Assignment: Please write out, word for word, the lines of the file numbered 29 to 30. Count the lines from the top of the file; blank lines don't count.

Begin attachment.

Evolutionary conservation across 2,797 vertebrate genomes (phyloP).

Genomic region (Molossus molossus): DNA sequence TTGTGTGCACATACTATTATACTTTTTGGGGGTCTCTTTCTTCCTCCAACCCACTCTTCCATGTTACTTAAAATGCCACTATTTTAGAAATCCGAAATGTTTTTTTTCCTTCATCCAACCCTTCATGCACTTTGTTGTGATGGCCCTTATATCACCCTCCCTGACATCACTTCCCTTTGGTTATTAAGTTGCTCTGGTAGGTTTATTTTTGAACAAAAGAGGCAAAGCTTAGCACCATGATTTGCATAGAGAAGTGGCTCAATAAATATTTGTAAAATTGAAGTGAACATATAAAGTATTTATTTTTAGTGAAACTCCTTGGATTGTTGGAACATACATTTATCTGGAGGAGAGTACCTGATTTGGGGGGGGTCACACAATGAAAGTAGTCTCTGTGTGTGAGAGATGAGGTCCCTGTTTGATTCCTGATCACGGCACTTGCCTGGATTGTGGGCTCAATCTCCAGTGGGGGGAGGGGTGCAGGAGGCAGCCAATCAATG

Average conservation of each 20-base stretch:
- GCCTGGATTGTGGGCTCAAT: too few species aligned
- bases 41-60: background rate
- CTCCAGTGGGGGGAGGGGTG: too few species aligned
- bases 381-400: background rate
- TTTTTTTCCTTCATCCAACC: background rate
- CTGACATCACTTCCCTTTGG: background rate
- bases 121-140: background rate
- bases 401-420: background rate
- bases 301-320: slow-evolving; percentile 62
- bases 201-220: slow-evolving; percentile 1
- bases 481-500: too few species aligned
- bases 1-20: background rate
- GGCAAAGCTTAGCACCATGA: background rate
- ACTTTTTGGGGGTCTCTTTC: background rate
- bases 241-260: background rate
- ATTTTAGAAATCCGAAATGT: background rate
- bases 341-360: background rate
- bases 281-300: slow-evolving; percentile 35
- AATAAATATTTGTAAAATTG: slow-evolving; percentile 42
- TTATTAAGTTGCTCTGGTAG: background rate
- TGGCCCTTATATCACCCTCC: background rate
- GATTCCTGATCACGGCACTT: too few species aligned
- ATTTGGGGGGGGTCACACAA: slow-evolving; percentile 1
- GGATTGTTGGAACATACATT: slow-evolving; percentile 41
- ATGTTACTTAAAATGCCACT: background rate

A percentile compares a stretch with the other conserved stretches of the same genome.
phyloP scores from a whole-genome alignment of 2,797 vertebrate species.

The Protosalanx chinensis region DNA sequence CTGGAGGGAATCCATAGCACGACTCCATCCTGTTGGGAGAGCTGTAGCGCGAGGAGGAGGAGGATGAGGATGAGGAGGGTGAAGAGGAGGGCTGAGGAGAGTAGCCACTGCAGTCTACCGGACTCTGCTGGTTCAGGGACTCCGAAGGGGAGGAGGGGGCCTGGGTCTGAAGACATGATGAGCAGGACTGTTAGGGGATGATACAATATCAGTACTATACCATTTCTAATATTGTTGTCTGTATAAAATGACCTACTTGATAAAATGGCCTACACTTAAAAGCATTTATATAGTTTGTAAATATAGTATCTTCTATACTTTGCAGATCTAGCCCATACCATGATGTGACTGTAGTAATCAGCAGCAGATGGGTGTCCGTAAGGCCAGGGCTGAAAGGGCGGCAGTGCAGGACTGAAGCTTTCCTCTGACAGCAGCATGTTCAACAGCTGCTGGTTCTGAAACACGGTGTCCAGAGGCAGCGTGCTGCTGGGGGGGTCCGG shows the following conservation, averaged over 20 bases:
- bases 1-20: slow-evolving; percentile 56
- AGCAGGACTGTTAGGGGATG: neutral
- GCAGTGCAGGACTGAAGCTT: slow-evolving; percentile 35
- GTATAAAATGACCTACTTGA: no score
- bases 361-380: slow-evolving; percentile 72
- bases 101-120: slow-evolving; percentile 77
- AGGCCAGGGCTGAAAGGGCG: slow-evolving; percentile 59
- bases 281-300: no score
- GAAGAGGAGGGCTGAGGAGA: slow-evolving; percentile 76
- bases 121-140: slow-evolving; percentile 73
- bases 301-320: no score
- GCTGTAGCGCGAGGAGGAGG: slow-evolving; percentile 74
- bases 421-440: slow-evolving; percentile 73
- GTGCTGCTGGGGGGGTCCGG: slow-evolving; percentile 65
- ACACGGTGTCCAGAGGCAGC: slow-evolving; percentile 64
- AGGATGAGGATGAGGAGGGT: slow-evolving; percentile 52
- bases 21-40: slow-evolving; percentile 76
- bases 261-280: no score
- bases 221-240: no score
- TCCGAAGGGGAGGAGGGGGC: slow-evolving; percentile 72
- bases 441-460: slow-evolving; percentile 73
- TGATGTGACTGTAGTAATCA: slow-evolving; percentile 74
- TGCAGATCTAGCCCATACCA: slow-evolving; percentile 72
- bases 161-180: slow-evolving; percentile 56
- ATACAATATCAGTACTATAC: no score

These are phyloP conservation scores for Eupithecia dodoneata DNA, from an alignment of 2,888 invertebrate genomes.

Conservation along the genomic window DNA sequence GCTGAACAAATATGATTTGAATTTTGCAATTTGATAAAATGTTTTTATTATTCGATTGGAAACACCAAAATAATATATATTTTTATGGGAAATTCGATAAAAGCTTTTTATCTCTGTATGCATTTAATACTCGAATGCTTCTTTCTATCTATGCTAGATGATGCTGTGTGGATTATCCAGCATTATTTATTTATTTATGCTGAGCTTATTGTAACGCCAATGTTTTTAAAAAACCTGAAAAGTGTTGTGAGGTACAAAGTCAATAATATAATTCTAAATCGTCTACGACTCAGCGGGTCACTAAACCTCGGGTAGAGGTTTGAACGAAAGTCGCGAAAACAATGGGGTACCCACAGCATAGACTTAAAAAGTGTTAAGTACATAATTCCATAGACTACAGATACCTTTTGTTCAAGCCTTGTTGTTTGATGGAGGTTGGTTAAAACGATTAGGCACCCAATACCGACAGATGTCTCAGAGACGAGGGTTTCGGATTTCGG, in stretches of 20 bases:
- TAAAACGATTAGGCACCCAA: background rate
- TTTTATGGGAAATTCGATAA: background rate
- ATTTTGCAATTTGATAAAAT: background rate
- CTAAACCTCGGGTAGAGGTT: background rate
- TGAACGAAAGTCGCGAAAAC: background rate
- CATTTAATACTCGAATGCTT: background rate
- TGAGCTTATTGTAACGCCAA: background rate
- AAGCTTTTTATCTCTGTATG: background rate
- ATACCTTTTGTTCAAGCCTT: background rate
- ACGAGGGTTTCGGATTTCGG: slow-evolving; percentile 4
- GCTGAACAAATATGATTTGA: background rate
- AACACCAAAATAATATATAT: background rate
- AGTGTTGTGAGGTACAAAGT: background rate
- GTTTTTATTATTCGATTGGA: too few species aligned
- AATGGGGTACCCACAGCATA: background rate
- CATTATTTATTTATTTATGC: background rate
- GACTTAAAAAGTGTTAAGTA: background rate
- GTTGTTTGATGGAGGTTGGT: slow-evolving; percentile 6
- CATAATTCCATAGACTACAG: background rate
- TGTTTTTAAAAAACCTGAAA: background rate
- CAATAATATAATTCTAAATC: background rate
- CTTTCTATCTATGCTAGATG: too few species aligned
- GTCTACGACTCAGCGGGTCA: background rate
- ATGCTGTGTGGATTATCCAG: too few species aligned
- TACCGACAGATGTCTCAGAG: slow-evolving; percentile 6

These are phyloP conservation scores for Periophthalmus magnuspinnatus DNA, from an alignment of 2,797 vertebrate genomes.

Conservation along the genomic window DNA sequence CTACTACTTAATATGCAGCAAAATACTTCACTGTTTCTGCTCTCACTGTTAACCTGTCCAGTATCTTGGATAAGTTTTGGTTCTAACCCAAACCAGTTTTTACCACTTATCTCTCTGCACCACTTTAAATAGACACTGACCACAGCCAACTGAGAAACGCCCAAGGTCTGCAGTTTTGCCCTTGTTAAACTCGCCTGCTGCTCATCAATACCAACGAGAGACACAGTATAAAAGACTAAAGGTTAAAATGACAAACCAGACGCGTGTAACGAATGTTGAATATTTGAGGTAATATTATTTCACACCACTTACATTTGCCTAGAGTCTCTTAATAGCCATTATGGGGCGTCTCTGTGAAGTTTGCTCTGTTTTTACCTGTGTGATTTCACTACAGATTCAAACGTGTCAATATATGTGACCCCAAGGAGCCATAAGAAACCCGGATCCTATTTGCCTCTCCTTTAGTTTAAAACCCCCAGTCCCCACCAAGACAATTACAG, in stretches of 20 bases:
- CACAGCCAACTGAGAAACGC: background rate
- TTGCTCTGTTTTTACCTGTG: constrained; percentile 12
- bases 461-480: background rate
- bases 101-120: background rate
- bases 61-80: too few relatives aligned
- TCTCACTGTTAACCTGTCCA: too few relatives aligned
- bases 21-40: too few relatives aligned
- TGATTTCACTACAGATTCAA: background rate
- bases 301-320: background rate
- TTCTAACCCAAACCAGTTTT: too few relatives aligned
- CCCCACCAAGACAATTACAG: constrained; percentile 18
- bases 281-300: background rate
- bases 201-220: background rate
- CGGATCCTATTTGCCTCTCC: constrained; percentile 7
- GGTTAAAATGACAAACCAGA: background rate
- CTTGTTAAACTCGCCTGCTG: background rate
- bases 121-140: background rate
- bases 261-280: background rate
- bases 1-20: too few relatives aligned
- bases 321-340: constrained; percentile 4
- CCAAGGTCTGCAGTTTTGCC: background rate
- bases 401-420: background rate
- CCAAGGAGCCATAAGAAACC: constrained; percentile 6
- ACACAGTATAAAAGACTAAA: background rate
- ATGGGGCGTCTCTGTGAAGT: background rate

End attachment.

A percentile compares a stretch with the other conserved stretches of the same genome.
phyloP scores from a whole-genome alignment of 2,797 vertebrate species.